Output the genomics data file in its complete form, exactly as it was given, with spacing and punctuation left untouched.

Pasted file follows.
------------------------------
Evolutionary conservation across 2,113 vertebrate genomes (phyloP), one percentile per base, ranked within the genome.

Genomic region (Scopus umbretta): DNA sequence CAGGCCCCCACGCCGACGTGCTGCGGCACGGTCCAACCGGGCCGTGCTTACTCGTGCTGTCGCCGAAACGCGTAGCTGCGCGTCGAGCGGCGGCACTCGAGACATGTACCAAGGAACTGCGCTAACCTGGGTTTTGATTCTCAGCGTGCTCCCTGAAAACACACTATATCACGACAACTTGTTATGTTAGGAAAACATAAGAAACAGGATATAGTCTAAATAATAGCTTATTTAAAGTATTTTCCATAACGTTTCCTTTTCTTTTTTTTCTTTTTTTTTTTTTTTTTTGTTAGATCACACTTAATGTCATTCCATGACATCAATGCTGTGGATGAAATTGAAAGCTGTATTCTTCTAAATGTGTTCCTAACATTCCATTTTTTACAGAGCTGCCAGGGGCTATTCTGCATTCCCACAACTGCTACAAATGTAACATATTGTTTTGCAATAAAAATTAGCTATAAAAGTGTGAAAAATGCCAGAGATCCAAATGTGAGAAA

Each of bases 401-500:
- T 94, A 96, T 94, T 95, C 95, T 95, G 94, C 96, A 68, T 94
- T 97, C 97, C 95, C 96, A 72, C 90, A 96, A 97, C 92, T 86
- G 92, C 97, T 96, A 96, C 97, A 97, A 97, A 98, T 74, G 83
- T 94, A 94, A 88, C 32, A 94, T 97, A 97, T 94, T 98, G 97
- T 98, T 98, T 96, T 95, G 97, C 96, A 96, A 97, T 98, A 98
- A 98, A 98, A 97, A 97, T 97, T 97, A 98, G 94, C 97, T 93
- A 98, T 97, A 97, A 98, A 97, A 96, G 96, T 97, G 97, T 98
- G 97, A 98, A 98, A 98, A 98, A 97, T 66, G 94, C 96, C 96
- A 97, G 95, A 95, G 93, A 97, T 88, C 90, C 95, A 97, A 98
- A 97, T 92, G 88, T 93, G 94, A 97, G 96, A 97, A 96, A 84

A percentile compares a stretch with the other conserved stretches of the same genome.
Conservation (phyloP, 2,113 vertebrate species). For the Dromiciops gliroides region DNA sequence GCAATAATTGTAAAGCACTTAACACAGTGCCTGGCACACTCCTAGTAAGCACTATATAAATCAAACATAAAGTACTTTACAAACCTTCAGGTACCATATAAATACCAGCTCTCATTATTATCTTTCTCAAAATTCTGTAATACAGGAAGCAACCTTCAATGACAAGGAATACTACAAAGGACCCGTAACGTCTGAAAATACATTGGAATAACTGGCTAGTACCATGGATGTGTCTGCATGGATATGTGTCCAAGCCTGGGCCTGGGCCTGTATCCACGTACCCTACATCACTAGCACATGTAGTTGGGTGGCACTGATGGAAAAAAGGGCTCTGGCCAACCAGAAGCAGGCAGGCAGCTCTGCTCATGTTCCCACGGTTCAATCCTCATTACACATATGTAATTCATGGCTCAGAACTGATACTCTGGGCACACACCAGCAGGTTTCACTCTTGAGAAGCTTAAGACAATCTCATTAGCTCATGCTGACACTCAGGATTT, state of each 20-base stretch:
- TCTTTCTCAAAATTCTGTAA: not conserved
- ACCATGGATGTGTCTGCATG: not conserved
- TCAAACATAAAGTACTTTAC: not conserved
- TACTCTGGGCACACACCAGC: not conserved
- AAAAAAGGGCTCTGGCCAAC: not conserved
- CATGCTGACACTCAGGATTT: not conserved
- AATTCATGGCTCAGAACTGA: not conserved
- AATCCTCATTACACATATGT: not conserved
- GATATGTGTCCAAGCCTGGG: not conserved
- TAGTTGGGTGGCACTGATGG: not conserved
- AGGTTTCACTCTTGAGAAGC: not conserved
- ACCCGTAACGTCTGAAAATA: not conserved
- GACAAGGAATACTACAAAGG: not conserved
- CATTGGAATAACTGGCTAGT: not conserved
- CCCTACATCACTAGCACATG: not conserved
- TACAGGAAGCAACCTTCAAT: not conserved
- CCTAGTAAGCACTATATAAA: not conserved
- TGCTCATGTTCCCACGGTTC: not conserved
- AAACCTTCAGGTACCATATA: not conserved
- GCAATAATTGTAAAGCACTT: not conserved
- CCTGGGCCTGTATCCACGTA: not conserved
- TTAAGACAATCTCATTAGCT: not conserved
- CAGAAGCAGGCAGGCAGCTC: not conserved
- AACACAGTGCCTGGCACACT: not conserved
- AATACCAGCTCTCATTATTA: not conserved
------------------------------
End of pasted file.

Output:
Evolutionary conservation across 2,113 vertebrate genomes (phyloP), one percentile per base, ranked within the genome.

Genomic region (Scopus umbretta): DNA sequence CAGGCCCCCACGCCGACGTGCTGCGGCACGGTCCAACCGGGCCGTGCTTACTCGTGCTGTCGCCGAAACGCGTAGCTGCGCGTCGAGCGGCGGCACTCGAGACATGTACCAAGGAACTGCGCTAACCTGGGTTTTGATTCTCAGCGTGCTCCCTGAAAACACACTATATCACGACAACTTGTTATGTTAGGAAAACATAAGAAACAGGATATAGTCTAAATAATAGCTTATTTAAAGTATTTTCCATAACGTTTCCTTTTCTTTTTTTTCTTTTTTTTTTTTTTTTTTGTTAGATCACACTTAATGTCATTCCATGACATCAATGCTGTGGATGAAATTGAAAGCTGTATTCTTCTAAATGTGTTCCTAACATTCCATTTTTTACAGAGCTGCCAGGGGCTATTCTGCATTCCCACAACTGCTACAAATGTAACATATTGTTTTGCAATAAAAATTAGCTATAAAAGTGTGAAAAATGCCAGAGATCCAAATGTGAGAAA

Each of bases 401-500:
- T 94, A 96, T 94, T 95, C 95, T 95, G 94, C 96, A 68, T 94
- T 97, C 97, C 95, C 96, A 72, C 90, A 96, A 97, C 92, T 86
- G 92, C 97, T 96, A 96, C 97, A 97, A 97, A 98, T 74, G 83
- T 94, A 94, A 88, C 32, A 94, T 97, A 97, T 94, T 98, G 97
- T 98, T 98, T 96, T 95, G 97, C 96, A 96, A 97, T 98, A 98
- A 98, A 98, A 97, A 97, T 97, T 97, A 98, G 94, C 97, T 93
- A 98, T 97, A 97, A 98, A 97, A 96, G 96, T 97, G 97, T 98
- G 97, A 98, A 98, A 98, A 98, A 97, T 66, G 94, C 96, C 96
- A 97, G 95, A 95, G 93, A 97, T 88, C 90, C 95, A 97, A 98
- A 97, T 92, G 88, T 93, G 94, A 97, G 96, A 97, A 96, A 84

A percentile compares a stretch with the other conserved stretches of the same genome.
Conservation (phyloP, 2,113 vertebrate species). For the Dromiciops gliroides region DNA sequence GCAATAATTGTAAAGCACTTAACACAGTGCCTGGCACACTCCTAGTAAGCACTATATAAATCAAACATAAAGTACTTTACAAACCTTCAGGTACCATATAAATACCAGCTCTCATTATTATCTTTCTCAAAATTCTGTAATACAGGAAGCAACCTTCAATGACAAGGAATACTACAAAGGACCCGTAACGTCTGAAAATACATTGGAATAACTGGCTAGTACCATGGATGTGTCTGCATGGATATGTGTCCAAGCCTGGGCCTGGGCCTGTATCCACGTACCCTACATCACTAGCACATGTAGTTGGGTGGCACTGATGGAAAAAAGGGCTCTGGCCAACCAGAAGCAGGCAGGCAGCTCTGCTCATGTTCCCACGGTTCAATCCTCATTACACATATGTAATTCATGGCTCAGAACTGATACTCTGGGCACACACCAGCAGGTTTCACTCTTGAGAAGCTTAAGACAATCTCATTAGCTCATGCTGACACTCAGGATTT, state of each 20-base stretch:
- TCTTTCTCAAAATTCTGTAA: not conserved
- ACCATGGATGTGTCTGCATG: not conserved
- TCAAACATAAAGTACTTTAC: not conserved
- TACTCTGGGCACACACCAGC: not conserved
- AAAAAAGGGCTCTGGCCAAC: not conserved
- CATGCTGACACTCAGGATTT: not conserved
- AATTCATGGCTCAGAACTGA: not conserved
- AATCCTCATTACACATATGT: not conserved
- GATATGTGTCCAAGCCTGGG: not conserved
- TAGTTGGGTGGCACTGATGG: not conserved
- AGGTTTCACTCTTGAGAAGC: not conserved
- ACCCGTAACGTCTGAAAATA: not conserved
- GACAAGGAATACTACAAAGG: not conserved
- CATTGGAATAACTGGCTAGT: not conserved
- CCCTACATCACTAGCACATG: not conserved
- TACAGGAAGCAACCTTCAAT: not conserved
- CCTAGTAAGCACTATATAAA: not conserved
- TGCTCATGTTCCCACGGTTC: not conserved
- AAACCTTCAGGTACCATATA: not conserved
- GCAATAATTGTAAAGCACTT: not conserved
- CCTGGGCCTGTATCCACGTA: not conserved
- TTAAGACAATCTCATTAGCT: not conserved
- CAGAAGCAGGCAGGCAGCTC: not conserved
- AACACAGTGCCTGGCACACT: not conserved
- AATACCAGCTCTCATTATTA: not conserved